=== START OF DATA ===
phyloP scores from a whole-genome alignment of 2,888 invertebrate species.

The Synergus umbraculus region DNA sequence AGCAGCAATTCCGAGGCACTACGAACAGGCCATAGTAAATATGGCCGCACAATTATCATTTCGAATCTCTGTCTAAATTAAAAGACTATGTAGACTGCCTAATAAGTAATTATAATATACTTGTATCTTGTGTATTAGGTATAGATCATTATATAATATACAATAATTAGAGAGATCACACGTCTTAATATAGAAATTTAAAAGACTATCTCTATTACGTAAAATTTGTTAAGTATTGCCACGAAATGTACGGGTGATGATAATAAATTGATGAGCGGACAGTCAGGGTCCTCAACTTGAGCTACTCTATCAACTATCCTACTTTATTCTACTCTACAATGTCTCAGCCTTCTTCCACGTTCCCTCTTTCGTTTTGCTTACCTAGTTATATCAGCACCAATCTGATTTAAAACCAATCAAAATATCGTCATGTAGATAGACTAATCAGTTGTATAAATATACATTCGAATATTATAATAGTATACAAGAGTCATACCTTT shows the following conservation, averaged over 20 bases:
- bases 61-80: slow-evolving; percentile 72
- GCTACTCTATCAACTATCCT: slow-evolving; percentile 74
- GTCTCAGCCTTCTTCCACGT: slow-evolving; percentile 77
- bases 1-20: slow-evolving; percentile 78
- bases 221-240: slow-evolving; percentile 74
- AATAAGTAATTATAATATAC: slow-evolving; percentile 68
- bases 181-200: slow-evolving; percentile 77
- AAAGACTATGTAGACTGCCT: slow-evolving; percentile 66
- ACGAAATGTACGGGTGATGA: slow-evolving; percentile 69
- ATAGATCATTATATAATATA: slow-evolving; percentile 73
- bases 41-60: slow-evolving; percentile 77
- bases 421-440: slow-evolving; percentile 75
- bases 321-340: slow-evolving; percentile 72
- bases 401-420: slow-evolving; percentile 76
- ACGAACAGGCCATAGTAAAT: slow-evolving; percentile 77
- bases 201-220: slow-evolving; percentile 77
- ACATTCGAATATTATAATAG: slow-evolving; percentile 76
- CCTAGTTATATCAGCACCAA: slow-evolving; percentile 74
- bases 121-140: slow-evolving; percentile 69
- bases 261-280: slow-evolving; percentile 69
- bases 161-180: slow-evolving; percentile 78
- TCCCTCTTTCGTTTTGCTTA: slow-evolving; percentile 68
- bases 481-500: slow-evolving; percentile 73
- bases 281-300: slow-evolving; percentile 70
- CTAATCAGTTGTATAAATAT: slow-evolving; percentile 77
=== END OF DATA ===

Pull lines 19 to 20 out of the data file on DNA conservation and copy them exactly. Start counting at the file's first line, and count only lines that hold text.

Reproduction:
- ACATTCGAATATTATAATAG: slow-evolving; percentile 76
- CCTAGTTATATCAGCACCAA: slow-evolving; percentile 74